MR. MORRISON: I don't recall any of them thinking it was genocide. Matter of fact, I was in, I think, every capital in Europe and I was told by each of them -- particularly the British, that is was a civil war, it wasn't genocide.

SEN. BIDEN: Am I missing something here? I mean, can you think of any time where Europe has declared genocide in play recently? Any nation -- pick one for me.

DR. MORRISON: (Off mike) I mean, this is a question of whether you feel that European -- European opinion, leaders or intellectuals, are more resis -- less resis --

SEN. BIDEN: No, it's not anything. I'm asking a simple question. It's a simple question. You made the point --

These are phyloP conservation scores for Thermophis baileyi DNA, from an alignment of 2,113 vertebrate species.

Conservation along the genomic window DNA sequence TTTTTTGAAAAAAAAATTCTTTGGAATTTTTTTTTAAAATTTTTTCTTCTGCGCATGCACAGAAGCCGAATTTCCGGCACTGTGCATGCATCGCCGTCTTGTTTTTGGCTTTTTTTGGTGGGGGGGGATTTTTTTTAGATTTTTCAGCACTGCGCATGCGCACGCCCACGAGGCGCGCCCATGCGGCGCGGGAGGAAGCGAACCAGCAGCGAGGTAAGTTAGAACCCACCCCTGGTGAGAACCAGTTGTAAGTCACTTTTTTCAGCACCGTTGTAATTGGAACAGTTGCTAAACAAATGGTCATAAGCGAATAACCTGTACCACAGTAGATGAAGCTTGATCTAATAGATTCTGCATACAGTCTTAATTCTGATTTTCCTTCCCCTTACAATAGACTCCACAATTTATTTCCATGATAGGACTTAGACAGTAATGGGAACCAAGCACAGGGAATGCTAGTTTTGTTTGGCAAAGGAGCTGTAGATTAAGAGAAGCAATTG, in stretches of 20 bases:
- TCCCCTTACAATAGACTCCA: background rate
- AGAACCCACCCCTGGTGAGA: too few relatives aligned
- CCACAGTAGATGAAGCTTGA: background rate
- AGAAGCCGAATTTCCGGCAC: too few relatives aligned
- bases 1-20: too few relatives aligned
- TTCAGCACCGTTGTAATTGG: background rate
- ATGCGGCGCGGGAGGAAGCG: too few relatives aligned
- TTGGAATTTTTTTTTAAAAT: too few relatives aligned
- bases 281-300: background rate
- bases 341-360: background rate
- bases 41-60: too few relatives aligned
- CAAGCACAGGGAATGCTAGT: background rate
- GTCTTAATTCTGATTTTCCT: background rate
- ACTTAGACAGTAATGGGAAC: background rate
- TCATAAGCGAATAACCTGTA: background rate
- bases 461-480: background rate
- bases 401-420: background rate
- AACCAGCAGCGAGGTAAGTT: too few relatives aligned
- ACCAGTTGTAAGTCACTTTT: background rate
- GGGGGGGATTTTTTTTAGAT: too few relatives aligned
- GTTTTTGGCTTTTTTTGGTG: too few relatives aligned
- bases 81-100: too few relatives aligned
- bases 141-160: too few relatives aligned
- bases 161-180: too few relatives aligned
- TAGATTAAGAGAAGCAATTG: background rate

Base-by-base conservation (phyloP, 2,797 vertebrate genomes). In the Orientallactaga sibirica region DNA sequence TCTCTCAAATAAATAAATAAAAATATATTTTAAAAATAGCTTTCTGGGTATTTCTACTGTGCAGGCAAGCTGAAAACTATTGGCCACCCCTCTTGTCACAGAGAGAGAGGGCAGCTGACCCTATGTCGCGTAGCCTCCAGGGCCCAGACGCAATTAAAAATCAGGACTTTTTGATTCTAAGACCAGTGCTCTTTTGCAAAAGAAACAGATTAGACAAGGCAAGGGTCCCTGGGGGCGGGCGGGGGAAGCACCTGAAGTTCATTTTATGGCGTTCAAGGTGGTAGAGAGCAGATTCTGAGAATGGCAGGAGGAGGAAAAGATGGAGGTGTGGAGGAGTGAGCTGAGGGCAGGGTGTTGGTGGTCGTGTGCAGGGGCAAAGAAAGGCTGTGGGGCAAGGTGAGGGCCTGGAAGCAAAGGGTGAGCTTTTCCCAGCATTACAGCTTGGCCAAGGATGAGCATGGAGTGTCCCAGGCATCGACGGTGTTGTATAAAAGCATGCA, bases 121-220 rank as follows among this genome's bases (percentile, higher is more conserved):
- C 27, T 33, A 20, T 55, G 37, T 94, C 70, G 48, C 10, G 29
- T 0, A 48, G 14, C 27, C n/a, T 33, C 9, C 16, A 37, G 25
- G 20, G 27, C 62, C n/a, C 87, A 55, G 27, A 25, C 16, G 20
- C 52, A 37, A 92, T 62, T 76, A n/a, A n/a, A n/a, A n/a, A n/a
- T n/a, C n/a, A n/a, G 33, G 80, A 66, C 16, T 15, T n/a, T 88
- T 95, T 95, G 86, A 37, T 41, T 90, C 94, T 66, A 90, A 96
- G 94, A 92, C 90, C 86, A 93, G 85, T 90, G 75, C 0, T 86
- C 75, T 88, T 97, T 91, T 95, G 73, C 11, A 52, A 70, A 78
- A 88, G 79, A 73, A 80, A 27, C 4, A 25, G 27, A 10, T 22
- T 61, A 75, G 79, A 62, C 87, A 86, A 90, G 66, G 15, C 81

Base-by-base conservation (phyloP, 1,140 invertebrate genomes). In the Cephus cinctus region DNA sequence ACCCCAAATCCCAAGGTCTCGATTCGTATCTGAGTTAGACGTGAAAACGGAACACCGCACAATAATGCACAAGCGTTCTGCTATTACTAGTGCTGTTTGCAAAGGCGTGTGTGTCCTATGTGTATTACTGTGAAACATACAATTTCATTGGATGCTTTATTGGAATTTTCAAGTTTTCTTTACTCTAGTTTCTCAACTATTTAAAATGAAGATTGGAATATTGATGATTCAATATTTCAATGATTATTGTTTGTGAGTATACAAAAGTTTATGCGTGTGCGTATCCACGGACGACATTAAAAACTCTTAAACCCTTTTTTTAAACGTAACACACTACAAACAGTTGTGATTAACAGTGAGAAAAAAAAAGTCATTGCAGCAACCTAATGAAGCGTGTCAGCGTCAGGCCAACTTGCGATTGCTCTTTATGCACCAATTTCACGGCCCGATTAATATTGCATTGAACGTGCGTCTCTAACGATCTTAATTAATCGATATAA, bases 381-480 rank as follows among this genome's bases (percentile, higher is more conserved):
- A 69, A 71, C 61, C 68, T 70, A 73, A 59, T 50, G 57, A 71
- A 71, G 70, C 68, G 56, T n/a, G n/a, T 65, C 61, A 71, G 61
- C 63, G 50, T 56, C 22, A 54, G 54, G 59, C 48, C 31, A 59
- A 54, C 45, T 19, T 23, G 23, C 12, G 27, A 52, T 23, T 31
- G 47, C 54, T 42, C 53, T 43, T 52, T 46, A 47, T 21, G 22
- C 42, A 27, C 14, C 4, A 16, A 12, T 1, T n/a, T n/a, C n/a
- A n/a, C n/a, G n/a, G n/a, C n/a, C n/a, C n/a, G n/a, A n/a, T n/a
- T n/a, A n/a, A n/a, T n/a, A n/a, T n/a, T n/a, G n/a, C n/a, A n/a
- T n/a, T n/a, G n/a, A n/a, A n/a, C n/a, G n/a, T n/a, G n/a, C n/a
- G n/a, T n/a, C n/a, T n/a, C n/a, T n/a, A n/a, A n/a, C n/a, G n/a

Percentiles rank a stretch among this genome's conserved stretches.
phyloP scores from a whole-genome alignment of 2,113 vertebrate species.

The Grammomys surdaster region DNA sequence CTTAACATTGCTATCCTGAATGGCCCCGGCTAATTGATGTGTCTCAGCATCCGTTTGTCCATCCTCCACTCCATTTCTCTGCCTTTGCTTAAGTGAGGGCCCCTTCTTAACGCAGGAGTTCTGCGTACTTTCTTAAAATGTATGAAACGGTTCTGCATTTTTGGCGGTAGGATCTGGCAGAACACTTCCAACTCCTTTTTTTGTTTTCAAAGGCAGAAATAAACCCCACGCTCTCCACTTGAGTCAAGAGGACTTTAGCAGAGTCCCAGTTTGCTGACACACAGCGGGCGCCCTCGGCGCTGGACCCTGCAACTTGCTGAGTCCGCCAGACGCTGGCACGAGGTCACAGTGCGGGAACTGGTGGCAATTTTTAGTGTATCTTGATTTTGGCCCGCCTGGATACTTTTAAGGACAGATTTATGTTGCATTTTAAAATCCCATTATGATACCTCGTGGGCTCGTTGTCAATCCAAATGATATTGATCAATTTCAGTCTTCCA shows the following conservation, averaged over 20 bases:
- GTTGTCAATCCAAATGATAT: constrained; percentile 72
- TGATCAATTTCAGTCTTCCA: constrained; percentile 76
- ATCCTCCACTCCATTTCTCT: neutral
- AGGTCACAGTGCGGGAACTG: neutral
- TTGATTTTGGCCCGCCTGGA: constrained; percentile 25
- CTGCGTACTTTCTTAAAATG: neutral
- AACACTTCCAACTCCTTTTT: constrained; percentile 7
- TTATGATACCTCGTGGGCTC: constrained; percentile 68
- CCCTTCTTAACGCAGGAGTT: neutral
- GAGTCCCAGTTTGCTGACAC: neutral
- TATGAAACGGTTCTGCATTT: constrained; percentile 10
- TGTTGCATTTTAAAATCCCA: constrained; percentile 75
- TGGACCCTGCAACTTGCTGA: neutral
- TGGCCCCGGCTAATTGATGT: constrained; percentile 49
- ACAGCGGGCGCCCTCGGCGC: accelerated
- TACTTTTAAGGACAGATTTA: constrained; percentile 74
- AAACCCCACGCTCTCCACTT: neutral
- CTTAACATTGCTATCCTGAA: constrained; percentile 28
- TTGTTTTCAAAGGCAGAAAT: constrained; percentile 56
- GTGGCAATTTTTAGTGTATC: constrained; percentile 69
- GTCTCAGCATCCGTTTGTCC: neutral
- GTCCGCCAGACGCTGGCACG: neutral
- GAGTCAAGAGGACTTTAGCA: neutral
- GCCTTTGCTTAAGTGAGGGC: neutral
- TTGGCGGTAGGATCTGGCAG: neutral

DR. MORRISON: I don't think I'm really qualified to answer those questions.

SEN. BIDEN: Well, sure you are. You know whether or not -- you're a very bright guy, you're very well informed. Can you recall any government during the late 80s, early 90s in Europe saying what Slobodan Milosevic was engaged in was genocide? Name me one. Now, you're around as long as I am. This is your full-time day job, you know -- I mean, you know, you do it all day. Can you think of a -- the point I'm making is that you point out that there is not a consensus that there's genocide going on in Darfur among our allies and others -- as if that carries any weight other than whether or not we'll get their cooperation. You offered -- as it might go to the facts as whether or not genocide has occurred. I'm just giving the last recent example of genocide.